Nine things you didn't know about the season of Lent

Jennifer Lee Preyss By Jennifer Lee Preyss

March 3, 2011 at midnight
Updated March 3, 2011 at 9:04 p.m.

Palm leafs shaped into the form of a cross symbolically illustrates Palm Sunday, which marks the last week of Lent.

Palm leafs shaped into the form of a cross symbolically illustrates Palm Sunday, which marks the last week of Lent.

Wednesday marks the Western Christian tradition of the season of Lent, a 46-day period of prayer, sacrifice and reflection that culminates with Easter Sunday. Beginning on Ash Wednesday, March 9, the season of Lent typically includes various forms of fasting and repentance, ending on Holy Saturday, April 23. Lenten observances are maintained until Easter Sunday vigils, or celebration services honoring the resurrection of Jesus the Christ. Here are nine things you didn't know about the Lenten season.

1. The 46 days of Lent are observed to represent the 40 days Jesus spent in the desert before he began his ministry. It was there, Jesus fasted, prayed and endured Satanic temptation. Lent is traditionally 40 days long, though various Christian denominations calculate the days differently. The six Sundays during Lent are not counted. It is also believed that Jesus spent 40 hours in the tomb, spanning from Friday afternoon to Sunday morning, before He resurrected.

2. Lent begins with Ash Wednesday, where Christians mark their foreheads with ashes as a public sign of repentance. Ashes are gathered from burned palms used from the previous year's Palm Sunday. Ashes are mixed with sacred oils to make a paste, and ministers and church laymen leading the Ash Wednesday service make the sign of the cross with the paste on the foreheads of the faithful. In Biblical times, ashes represented mourning and sadness for sin.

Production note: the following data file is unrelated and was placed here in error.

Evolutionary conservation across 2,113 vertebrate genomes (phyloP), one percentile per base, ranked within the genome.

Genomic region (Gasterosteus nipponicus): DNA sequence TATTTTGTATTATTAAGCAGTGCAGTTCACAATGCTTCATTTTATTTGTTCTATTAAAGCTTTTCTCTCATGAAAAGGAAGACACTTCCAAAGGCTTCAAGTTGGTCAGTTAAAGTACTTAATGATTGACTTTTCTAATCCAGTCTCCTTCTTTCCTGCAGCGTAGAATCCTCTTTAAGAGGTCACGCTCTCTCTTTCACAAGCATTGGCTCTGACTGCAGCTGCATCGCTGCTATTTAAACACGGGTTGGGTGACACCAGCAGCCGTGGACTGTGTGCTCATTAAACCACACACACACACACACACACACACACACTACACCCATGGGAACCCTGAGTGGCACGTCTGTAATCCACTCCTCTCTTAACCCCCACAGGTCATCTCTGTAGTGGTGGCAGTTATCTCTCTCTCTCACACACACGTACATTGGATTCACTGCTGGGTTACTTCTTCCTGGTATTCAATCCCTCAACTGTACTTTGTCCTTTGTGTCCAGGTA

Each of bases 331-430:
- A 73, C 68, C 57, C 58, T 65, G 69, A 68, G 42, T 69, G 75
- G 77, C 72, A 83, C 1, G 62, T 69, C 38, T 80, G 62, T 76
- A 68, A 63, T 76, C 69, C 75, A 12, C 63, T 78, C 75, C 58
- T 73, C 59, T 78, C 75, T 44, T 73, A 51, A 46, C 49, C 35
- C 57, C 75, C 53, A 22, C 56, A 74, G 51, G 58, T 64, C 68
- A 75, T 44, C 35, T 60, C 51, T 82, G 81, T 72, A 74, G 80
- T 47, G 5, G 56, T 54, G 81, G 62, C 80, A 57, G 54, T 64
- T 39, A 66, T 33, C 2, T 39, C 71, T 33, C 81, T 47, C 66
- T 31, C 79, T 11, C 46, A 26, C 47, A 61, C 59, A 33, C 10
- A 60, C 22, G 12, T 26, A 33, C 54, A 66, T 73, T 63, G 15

3. During the Lenten season, three practices are observed: prayer, fasting (both food and festivities) and community service. In modern times, Lent has become associated with sacrificing a vice (such as television, or computer games) for 46 days and donating money to charitable causes.

4. During the Middle Ages, meat and dairy products were forbidden during Lent because they were said to be more tempting than other types of nourishing foods. Fish and fruit were permitted in some regions, while in others it was restricted. In 1400s Spain, the bull of the Holy Crusades lifted restrictions of dairy products and eggs during Lent in exchange for a contribution to the conflict.

5. Today, Roman Catholics abstain from meat from mammals and fowl on Ash Wednesday, and the Fridays included in the season of Lent. Dairy products are still permitted. Louisianan Roman Catholics abstain from non seafood meat on Friday. Observers of Lent customarily fast from food on Ash Wednesday and Good Friday, either with no meat, eating only one full meal, or two small meals.

6. Lent was universally practiced in Christendom until Martin Luther ignited the Protestant Reformation in the 1500s. Catholics traditionally observe Lent, but some Protestants elect not to observe the season. Lutherans, Methodists, Presbyterians and Anglican Churches still practice Lent.

7. The last two weeks of Lent are called Passiontide, beginning on Passion Sunday and ending on Holy Saturday. In the Roman Catholic Church, holy images and crucifixes are veiled with violet colored sheets until the end of Good Friday celebrations.

8. The Bible does not specifically require the practice of Lent, though is founded on Christian principles. Lent is a custom dating as far back to the first century, though there is historical evidence of widespread fasting before Easter practiced in the second century.

9. Pre-Lenten festivals, stemming from Pagan roots, are typically observed before Ash Wednesday. Worldwide festivals include Mardi Gras, Shrove Tuesday, Maslenitsa, Pancake Day, Swabian-Alemannic-Fastnacht, and Carnival. These are typically the last opportunities for food, drink and celebration before Lent begins.



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